Triumph—and Opportunity Squandered
All this came to mind as I read and heard the commentary on George H. W. Bush’s life and presidency. Everyone agreed that in personality and character he stood far above the current occupant of the Oval Office, although admittedly, that standard of measure is lower than a toad’s belly. Some commentators emphasized the things Bush accomplished: the ouster of Saddam Hussein from Kuwait, final triumph in the Cold War, and dramatic arms reductions negotiated with the USSR. Others attended to things undone, or done badly: callousness in the face of the AIDS epidemic, protection of some old buddies from prosecution for their Iran-Contra crimes, and condoning racism in opposing the Civil Rights Act in1964 and running the Willie Horton ad in 1988.
But what I most remembered from the time of Bush’s presidency, and thought of again during the rites of farewell, was the scale—and the legacy—of an opportunity squandered. In the wake of the Kuwait war and the demise of the USSR, H.W. registered popular approval ratings approaching 90%. That’s political capital that could be harnessed to historic ends. What did he do with it? Campaigned for reductions in the capital-gains tax. That is, pushed for economic advantage for his own class of “privileged princes,” accelerating the plague of economic inequality. He didn’t get his way—had to raise taxes instead. But the signals of his heart were clear.
What if instead H.W. had seized the chance to shape a dramatically different future for the country and the world? What if he had re-directed some of that Cold War military spending and cashed in on his Kuwait war prestige to undertake a ten-year national quest á la John F. Kennedy’s space program to radically reduce American dependence on oil, thus leaving Hussein and his fellow Middle Eastern despots stranded on the shores of obsolescence? What if he had called for public and private funding for conservation, alternative energy sources, and a new transportation grid that would have reduced fossil fuel consumption by 50% in ten years, and 50% more in ten more?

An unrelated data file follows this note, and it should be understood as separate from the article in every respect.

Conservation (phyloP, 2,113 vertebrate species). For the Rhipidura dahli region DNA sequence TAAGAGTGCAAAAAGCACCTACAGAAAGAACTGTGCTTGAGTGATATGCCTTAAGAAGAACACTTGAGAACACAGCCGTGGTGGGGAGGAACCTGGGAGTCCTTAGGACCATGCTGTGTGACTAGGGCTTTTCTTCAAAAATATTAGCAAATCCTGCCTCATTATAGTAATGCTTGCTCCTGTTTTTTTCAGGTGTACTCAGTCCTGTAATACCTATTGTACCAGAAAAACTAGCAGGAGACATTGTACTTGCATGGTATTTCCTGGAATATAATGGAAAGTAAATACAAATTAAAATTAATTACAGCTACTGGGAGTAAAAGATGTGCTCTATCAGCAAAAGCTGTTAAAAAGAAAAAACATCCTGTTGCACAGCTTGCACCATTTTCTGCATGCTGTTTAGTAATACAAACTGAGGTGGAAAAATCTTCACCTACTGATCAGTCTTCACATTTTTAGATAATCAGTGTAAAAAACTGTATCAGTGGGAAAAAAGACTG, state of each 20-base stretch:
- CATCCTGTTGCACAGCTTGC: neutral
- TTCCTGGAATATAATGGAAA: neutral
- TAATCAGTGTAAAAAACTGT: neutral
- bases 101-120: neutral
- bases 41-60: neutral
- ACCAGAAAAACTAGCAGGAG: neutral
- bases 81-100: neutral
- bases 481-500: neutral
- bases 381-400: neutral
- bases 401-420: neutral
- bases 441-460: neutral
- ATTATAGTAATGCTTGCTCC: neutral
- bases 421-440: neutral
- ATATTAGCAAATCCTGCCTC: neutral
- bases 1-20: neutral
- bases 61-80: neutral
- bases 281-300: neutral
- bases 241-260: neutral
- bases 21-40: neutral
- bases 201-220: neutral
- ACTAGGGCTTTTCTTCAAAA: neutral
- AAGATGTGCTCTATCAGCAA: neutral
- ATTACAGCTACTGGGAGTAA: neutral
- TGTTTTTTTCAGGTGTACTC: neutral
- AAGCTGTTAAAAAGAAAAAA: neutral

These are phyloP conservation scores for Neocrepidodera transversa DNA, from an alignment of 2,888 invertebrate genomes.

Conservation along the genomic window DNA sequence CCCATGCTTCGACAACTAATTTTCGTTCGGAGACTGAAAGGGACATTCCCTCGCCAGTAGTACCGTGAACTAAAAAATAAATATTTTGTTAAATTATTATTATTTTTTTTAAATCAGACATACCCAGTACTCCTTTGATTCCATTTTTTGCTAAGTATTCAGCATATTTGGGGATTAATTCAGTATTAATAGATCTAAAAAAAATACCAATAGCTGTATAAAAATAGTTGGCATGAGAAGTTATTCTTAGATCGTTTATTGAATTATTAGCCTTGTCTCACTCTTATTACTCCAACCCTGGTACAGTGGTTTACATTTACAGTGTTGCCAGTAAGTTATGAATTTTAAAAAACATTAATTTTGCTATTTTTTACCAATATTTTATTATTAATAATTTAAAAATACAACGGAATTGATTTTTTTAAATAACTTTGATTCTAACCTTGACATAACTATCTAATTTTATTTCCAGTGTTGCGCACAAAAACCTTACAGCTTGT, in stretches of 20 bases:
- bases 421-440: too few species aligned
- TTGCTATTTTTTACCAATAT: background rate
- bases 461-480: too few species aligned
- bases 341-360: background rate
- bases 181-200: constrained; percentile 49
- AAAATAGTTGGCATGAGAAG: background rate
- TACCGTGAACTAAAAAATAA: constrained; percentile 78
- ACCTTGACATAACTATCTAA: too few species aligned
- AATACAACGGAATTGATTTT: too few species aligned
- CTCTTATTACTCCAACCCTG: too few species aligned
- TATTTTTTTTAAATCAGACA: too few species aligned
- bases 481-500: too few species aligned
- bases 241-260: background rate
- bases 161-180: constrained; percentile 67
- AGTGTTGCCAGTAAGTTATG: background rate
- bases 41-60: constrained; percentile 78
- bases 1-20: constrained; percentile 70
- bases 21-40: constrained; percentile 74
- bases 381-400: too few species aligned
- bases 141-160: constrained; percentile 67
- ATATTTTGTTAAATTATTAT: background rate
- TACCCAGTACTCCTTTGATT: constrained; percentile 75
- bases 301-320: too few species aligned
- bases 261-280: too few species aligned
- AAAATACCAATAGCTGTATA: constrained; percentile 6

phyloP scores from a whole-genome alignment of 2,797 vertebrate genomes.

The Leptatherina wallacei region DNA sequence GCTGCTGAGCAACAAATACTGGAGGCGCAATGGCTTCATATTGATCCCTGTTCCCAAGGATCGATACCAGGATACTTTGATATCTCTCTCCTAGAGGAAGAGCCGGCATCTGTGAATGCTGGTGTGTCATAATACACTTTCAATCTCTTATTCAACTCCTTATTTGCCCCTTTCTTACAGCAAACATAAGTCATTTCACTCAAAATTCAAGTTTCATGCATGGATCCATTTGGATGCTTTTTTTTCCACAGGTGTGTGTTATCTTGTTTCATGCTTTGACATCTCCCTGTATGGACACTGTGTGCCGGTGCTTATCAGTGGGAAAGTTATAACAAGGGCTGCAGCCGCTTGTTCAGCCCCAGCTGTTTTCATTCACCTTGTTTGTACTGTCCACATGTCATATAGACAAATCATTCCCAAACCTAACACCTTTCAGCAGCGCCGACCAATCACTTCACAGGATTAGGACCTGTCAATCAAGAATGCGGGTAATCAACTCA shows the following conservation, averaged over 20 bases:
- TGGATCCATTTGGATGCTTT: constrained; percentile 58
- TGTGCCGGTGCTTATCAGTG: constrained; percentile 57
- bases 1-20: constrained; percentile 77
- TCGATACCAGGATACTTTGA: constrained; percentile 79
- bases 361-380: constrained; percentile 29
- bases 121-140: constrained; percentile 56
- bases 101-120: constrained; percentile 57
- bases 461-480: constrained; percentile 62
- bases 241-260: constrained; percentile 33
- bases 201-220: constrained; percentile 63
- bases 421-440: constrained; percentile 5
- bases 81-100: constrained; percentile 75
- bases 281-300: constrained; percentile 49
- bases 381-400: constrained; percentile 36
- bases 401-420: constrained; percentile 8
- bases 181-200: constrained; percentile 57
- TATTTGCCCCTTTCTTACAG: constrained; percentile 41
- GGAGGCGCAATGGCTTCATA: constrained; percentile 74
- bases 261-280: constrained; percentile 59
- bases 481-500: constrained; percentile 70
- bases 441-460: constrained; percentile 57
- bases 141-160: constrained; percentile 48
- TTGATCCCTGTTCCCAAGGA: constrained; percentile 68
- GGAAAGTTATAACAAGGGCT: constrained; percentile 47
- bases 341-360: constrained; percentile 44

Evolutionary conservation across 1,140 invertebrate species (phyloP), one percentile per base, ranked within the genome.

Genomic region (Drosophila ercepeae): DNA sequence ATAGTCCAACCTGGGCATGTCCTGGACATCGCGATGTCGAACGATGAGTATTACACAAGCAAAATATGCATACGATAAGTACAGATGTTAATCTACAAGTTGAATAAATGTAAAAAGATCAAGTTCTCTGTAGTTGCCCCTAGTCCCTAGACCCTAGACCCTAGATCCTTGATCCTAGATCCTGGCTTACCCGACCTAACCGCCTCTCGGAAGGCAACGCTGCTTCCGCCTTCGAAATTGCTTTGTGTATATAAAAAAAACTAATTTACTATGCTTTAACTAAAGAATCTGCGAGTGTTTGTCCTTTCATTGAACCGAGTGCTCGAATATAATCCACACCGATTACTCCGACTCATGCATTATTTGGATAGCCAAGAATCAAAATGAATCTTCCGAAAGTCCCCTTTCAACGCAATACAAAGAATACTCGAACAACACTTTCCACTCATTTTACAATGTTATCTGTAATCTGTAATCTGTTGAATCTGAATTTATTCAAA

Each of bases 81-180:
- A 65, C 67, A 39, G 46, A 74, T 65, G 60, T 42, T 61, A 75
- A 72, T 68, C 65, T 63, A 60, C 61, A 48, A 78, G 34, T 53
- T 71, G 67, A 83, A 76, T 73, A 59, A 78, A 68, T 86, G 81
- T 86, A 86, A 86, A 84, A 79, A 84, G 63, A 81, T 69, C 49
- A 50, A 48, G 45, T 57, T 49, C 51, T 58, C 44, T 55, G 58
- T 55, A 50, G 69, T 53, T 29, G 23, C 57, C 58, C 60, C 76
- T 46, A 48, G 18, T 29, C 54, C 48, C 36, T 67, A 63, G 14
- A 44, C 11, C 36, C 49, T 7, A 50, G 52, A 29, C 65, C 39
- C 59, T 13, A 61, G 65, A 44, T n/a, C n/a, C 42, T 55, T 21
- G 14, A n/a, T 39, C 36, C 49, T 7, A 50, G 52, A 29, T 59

But Bush was an oilman from day 1, you protest; this would have been highly improbable. Yes, like Roosevelt, he would have been regarded as “a traitor to his class.” And these goals would have been technologically and logistically impossible, you further say; just so were the mobilization and production FDR oversaw in World War II, and the Marshall Plan and postwar security structure erected by his heirs.
Paying for the Sins of the Fathers
A rendezvous with destiny is no incremental thing. Its successful negotiation takes bold execution of a grand vision for a giant step forward in human well-being. By all accounts H.W.’s glaring weakness was what he himself derided as “the vision thing.”
The long-term legacy of this opportunity not seen, this task not undertaken, is evident all around us. Bush’s rites came soon after the federal government’s own National Climate Assessment was issued, with warnings just as dire as those sounded by the Intergovernmental Panel on Climate Change a month before. From coral reefs to forests, from shores to rivers, from iconic mammals to the insects that constitute most of the living creatures on earth, all stand in peril owing to the way human beings organize and run their lives, burning up the world. Burning fossil fuels without compunction is the symbol and spearhead of that plague.
The current president laughs at all this and begs for more; there is something breathtaking to his callow arrogance, to be sure. But this is the vision of nihilism, and those who exercise it the God of Scripture dooms by leaving them to their own desires. “Had you but listened in time and learned and corrected your ways,” the prophets mourn again, and again, and again, before the people of God who heard and knew better but just couldn’t change their ways.
Opportunity seized, opportunity squandered. “Where there is no vision, the people perish.”